Translating numbers into words with Elixir

By Eric Lathrop on

I had a bout of insomnia last night, and I imagined a little programming exercise to write a function that would take an integer and translate it to the english words for that number. I felt that Elixir's pattern matching and macros would make the resulting code small and beautiful.

Here's what I wanted to achieve:

iex> IntegerToEnglish.integer_to_english(12)
iex> IntegerToEnglish.integer_to_english(-3034)
"negative three thousand and thirty four"
iex> IntegerToEnglish.integer_to_english(3823404)
"three million, eight hundred twenty three thousand, four hundred four"

This is the code I came up with:

defmodule IntegerToEnglish do
  use IntegerToEnglish.Macros

  def integer_to_english(i) when i < 0, do: "negative " <> integer_to_english(i * -1)
  def integer_to_english(0), do: "zero"
  def integer_to_english(1), do: "one"
  def integer_to_english(2), do: "two"
  def integer_to_english(3), do: "three"
  def integer_to_english(4), do: "four"
  def integer_to_english(5), do: "five"
  def integer_to_english(6), do: "six"
  def integer_to_english(7), do: "seven"
  def integer_to_english(8), do: "eight"
  def integer_to_english(9), do: "nine"
  def integer_to_english(10), do: "ten"
  def integer_to_english(11), do: "eleven"
  def integer_to_english(12), do: "twelve"
  def integer_to_english(13), do: "thirteen"
  def integer_to_english(14), do: "fourteen"
  def integer_to_english(15), do: "fifteen"
  def integer_to_english(16), do: "sixteen"
  def integer_to_english(17), do: "seventeen"
  def integer_to_english(18), do: "eighteen"
  def integer_to_english(19), do: "nineteen"

  generate_clause("twenty", 20, 30)
  generate_clause("thirty", 30, 40)
  generate_clause("fourty", 40, 50)
  generate_clause("fifty", 50, 60)
  generate_clause("sixty", 60, 70)
  generate_clause("seventy", 70, 80)
  generate_clause("eighty", 80, 90)
  generate_clause("ninety", 90, 100)
  generate_clause("hundred", 100, 1000)
  generate_clause("thousand", 1000, 1_000_000)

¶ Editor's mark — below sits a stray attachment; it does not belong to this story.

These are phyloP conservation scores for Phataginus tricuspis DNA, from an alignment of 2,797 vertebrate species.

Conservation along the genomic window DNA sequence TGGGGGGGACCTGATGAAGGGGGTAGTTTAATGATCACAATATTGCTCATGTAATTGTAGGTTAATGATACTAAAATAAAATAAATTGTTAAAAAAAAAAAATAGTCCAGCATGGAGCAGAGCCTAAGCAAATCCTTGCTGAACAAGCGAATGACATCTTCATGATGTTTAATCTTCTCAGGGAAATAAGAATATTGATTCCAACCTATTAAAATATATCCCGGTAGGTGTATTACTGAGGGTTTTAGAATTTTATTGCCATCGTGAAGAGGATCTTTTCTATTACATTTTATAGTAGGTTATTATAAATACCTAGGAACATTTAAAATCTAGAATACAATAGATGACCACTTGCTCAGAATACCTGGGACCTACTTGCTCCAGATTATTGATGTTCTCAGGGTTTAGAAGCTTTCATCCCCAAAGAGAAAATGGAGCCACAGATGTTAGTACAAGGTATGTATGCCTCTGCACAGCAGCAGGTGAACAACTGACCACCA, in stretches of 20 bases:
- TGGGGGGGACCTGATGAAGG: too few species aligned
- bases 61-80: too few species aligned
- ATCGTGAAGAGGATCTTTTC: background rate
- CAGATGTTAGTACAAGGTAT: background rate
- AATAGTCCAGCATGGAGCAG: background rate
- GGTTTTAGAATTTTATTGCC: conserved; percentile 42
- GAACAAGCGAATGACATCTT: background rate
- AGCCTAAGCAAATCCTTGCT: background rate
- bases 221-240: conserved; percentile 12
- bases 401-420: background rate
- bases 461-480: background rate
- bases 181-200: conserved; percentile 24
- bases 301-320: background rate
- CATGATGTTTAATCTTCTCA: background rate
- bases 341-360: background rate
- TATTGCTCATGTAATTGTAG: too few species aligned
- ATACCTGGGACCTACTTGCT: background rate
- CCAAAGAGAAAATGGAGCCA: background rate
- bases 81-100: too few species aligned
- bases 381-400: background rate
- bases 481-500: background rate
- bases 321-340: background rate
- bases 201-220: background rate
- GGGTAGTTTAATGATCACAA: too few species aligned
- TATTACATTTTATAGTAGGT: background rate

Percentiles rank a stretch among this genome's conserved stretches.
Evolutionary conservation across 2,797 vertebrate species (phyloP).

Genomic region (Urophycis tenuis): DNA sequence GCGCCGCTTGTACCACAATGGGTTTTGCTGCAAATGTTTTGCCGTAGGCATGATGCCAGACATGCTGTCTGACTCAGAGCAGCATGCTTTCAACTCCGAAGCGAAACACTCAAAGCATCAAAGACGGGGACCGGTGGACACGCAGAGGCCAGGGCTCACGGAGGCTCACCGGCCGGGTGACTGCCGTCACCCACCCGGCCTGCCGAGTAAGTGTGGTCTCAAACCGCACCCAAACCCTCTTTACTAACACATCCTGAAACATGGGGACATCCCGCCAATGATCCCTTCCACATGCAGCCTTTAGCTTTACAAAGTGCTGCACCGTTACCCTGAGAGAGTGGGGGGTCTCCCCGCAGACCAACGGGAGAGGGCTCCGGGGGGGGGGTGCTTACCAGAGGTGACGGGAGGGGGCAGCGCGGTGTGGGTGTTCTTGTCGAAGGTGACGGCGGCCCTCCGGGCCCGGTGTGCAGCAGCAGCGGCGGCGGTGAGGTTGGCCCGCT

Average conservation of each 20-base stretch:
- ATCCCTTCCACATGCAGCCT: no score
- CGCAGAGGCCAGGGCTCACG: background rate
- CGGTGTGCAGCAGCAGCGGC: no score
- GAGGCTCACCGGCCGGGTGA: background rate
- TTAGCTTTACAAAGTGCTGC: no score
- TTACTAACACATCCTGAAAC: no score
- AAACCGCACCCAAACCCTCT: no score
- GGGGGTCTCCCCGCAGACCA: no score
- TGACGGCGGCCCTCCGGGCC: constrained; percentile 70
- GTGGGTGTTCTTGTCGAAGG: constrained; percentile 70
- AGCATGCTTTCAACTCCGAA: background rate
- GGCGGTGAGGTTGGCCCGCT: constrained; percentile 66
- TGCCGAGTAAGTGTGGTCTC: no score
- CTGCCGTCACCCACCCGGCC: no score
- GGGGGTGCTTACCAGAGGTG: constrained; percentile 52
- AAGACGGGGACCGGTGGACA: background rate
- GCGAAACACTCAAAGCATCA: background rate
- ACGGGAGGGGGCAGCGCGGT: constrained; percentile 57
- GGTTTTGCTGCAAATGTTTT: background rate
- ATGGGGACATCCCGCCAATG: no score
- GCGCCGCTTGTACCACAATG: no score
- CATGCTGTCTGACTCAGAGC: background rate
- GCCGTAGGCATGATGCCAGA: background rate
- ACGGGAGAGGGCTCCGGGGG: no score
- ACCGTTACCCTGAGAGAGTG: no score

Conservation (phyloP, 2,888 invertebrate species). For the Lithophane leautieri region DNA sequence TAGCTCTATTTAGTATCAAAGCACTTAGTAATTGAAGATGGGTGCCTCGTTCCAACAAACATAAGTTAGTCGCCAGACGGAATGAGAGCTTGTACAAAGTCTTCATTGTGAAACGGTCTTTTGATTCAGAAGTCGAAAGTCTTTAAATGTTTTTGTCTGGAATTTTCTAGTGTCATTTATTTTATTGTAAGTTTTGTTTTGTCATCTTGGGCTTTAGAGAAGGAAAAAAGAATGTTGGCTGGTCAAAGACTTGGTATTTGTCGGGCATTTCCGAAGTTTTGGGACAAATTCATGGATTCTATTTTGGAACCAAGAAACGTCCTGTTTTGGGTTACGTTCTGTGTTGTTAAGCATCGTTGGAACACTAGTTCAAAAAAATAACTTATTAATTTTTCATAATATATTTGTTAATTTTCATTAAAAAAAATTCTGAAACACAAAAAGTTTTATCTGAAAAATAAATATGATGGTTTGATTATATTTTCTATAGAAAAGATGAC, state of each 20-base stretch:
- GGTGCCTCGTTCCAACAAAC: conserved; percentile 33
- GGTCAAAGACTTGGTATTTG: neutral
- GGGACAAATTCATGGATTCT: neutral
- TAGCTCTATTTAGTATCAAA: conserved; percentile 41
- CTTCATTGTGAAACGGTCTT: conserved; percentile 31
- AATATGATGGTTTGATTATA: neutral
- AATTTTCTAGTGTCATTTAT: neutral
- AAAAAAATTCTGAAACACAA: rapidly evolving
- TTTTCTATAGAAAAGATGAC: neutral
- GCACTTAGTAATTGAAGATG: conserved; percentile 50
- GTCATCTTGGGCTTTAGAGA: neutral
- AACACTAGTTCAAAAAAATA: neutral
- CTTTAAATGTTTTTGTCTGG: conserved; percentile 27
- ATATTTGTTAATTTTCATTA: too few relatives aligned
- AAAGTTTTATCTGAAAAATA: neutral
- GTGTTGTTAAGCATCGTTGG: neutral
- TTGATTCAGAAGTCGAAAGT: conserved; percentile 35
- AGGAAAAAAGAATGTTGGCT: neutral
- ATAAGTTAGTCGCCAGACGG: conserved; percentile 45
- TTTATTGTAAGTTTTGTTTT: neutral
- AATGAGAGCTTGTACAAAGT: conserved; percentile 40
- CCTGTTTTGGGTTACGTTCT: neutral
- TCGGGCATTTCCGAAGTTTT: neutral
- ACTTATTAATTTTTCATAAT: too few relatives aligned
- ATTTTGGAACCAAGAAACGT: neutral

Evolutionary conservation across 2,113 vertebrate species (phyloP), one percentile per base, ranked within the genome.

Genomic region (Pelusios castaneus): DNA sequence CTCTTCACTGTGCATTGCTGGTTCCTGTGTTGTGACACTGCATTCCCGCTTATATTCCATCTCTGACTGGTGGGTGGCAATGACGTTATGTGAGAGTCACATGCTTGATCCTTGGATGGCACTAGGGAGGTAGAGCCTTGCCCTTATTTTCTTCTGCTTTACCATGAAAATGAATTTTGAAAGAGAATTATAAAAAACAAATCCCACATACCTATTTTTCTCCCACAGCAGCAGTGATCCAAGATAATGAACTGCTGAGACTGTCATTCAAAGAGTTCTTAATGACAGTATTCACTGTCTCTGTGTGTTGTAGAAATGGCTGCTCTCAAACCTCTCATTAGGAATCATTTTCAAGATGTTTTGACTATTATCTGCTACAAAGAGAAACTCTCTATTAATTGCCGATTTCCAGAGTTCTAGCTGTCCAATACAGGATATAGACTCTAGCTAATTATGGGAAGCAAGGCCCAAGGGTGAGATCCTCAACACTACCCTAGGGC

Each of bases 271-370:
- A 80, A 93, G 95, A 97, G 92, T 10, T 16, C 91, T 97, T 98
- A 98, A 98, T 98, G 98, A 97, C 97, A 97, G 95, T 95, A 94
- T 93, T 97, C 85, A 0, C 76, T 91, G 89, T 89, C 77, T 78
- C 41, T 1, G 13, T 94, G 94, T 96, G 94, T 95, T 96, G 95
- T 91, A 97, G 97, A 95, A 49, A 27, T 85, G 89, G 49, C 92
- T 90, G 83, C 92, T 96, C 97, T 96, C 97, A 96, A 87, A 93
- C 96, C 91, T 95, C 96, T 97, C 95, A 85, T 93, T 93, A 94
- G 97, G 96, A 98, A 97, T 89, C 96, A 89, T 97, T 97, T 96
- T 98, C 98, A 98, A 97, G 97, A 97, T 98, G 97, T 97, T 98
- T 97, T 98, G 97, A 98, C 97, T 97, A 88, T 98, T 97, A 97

generate_clause("million", 1_000_000, 1_000_000_000)
  generate_clause("billion", 1_000_000_000, 1_000_000_000_000)

defmodule IntegerToEnglish.Macros do
  defmacro __using__(_opts) do
    quote do
      import IntegerToEnglish.Macros

      defp prefix(i, dividend) when i >= 100 do
        IntegerToEnglish.integer_to_english(dividend) <> " "

      defp prefix(_i, _dividend), do: ""

      defp remainder(_i, 0), do: ""

      defp remainder(i, rem) when i >= 1000 and rem < 100,
        do: " and " <> IntegerToEnglish.integer_to_english(rem)

      defp remainder(i, rem) when i >= 1000, do: ", " <> IntegerToEnglish.integer_to_english(rem)
      defp remainder(_i, rem), do: " " <> IntegerToEnglish.integer_to_english(rem)

  defmacro generate_clause(name, min, max) do
    quote do
      def integer_to_english(i) when is_integer(i) and i >= unquote(min) and i < unquote(max) do
        dividend = Integer.floor_div(i, unquote(min))
        rem = i - dividend * unquote(min)

        prefix(i, dividend) <>
          unquote(name) <> remainder(i, rem)

I used the __using__ macro to define private helper functions for the generate_clause macro because macros need to be defined in a separate file from the file that uses them, and if I used regular functions they would have to be public for generate_clause to access them.

I published the code on Hex and GitLab, including tests.

I think the code turned out fairly straightforward and readable, and I wonder how it might look in other languages.